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Youth Poll Reveals Need for Connection to Nature: Results show awareness of environmental problems and potential to empower youth

Just 11 percent of American teens say that they spend time outside daily. What does this mean for the future of the environmental movement?


BRUNSWICK, ME | September 07, 2011

The Nature Conservancy has released a new nationwide poll that reveals America’s youth is unhappy with the condition of the environment, and lack faith in adults to address it. The findings also show strong evidence that more time spent in nature directly correlates with a commitment to protect it.

Nearly three-quarters (73 percent) agree that “previous generations have damaged our environment and left it to our generation to fix it.” Only one-third of youth believe that government leaders are doing a “good job addressing major problems facing our country.”

The research confirmed that youth are not spending a great deal of time outdoors.
• 88 percent of America’s youth spend time online every day.
• 69 percent said they play video games or watch TV every day.
• Conversely, just 11 percent reported regularly spending time outside every day.

“This research is a wake-up call for parents, leaders and the conservation community,” said Mark Tercek, Nature Conservancy president and CEO.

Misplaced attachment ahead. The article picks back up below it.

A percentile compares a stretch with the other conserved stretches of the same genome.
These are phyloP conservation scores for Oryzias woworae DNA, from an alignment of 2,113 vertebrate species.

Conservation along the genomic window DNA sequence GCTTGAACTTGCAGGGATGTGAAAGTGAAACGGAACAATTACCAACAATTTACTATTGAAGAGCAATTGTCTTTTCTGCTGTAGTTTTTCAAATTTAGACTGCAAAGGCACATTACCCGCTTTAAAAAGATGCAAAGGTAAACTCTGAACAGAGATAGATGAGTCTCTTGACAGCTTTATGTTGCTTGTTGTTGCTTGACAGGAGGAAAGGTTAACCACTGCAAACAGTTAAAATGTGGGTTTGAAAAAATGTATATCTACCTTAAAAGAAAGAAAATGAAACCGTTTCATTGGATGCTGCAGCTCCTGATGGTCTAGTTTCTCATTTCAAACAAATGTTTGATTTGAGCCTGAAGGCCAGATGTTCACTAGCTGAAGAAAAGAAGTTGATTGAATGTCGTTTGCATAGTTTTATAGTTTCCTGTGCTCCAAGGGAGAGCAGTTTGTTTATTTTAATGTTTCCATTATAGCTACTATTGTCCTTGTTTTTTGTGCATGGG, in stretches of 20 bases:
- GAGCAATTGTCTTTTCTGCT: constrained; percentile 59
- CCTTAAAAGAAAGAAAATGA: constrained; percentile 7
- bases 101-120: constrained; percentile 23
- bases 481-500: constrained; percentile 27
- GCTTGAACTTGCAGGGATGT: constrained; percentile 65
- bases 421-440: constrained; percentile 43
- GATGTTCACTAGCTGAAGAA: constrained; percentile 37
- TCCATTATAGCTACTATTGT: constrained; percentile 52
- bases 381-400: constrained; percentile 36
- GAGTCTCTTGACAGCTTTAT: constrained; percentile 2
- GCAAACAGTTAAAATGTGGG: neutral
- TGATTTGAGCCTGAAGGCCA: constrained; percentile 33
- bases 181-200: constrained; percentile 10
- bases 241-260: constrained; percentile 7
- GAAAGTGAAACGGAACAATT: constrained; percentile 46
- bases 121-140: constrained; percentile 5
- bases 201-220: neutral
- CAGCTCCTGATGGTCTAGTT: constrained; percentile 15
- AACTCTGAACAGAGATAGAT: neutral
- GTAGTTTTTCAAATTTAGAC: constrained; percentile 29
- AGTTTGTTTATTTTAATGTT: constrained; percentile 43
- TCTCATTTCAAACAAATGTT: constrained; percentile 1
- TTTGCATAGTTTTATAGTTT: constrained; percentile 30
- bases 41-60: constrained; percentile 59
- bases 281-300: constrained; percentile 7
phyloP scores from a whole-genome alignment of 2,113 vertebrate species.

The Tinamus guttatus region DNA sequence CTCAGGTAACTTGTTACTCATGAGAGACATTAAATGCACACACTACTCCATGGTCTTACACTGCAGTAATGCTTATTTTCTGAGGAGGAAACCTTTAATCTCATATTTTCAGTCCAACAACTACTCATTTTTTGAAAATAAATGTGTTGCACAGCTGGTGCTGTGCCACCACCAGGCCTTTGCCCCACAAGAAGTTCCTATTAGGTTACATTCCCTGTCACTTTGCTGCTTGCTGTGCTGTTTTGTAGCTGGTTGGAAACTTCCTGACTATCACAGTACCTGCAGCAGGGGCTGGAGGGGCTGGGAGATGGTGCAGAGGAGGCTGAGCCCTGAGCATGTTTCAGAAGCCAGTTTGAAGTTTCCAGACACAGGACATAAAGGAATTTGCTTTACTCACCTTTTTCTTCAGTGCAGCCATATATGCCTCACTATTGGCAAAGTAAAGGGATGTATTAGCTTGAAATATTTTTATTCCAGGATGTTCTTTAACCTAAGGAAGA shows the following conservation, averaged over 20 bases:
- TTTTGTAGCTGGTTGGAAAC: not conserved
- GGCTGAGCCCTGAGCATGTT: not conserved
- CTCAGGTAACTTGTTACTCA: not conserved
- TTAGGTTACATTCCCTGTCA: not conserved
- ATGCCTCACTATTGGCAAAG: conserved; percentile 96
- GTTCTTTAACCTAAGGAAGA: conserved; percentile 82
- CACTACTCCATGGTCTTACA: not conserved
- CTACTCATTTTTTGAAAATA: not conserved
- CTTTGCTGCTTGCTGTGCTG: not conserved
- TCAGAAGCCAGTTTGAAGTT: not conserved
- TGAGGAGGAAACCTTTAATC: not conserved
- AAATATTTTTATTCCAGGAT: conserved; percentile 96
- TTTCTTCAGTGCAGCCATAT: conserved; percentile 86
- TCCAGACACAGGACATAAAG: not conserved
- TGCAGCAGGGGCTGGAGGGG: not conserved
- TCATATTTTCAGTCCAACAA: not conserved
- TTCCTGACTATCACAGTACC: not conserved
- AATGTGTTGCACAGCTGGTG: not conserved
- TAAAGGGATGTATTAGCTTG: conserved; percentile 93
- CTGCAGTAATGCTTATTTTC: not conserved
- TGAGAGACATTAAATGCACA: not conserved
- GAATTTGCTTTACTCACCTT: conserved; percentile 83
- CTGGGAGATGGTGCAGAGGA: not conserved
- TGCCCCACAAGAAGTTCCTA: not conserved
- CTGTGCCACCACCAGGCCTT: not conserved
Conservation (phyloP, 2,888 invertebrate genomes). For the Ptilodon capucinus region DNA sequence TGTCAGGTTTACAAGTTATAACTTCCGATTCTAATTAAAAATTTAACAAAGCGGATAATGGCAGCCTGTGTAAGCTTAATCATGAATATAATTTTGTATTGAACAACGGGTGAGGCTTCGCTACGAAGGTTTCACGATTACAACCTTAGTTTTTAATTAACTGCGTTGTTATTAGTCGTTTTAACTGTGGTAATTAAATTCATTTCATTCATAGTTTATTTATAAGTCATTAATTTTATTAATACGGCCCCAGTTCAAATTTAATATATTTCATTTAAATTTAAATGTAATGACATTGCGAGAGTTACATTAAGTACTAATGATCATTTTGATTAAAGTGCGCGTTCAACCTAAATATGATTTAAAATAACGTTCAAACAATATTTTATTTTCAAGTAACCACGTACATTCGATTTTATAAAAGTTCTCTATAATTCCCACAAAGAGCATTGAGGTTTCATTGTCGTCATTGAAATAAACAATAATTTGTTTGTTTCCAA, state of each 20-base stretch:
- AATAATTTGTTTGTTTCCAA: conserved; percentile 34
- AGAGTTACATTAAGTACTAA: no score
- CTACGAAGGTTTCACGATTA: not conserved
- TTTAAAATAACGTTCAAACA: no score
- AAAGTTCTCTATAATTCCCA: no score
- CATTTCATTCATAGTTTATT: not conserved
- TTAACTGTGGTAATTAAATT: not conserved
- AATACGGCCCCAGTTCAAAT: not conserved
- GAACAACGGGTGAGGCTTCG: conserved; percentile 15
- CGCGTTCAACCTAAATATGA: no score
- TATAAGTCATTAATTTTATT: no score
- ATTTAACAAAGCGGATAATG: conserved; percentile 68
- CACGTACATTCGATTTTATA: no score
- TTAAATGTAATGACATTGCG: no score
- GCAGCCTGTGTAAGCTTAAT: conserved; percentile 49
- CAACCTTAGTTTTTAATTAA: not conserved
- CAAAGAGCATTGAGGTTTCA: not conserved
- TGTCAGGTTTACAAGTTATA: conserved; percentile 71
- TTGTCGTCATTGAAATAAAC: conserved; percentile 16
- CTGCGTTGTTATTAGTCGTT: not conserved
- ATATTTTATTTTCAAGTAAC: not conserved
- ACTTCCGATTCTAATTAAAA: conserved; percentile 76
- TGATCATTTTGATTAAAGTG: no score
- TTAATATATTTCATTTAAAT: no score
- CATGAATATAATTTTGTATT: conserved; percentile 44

Here in the Northeast, the numbers mirror national trends. Just 10 percent of respondents in the region describe themselves as strong environmentalists, and only 26 percent of teens surveyed report that they’ve had a meaningful experience in nature.

“Today’s youth do not believe we are doing enough to address the mounting challenges facing the environment,” Tercek said. “It is critical that we take more proactive steps to protect our lands and waters for younger generations and engage them in efforts to carry the environmental movement forward.”

Key Findings:

• More time spent in nature directly correlates with a commitment to protect it: The survey showed that 66 percent of youth who reported having a personal experience in nature that made them appreciate it more were twice as likely to view themselves as strong environmentalists. And of those who reported they were frequently in nature were also significantly more likely to express concern about water pollution, air pollution, global warming and the condition of the environment.

• There is great potential to mobilize American youth around issues related to the environment and nature: Roughly 76 percent of youth today strongly believe climate change can be solved if action is taken now. They also think safeguarding important lands and waters should be a priority regardless of any ancillary benefits and the struggling economy.

• Peer pressure is a good thing too: The research found that friends are among the most powerful influencers to get kids off of the couch. An overwhelming majority, 90 percent, said that if their friends encouraged them to spend more time in nature, they would listen.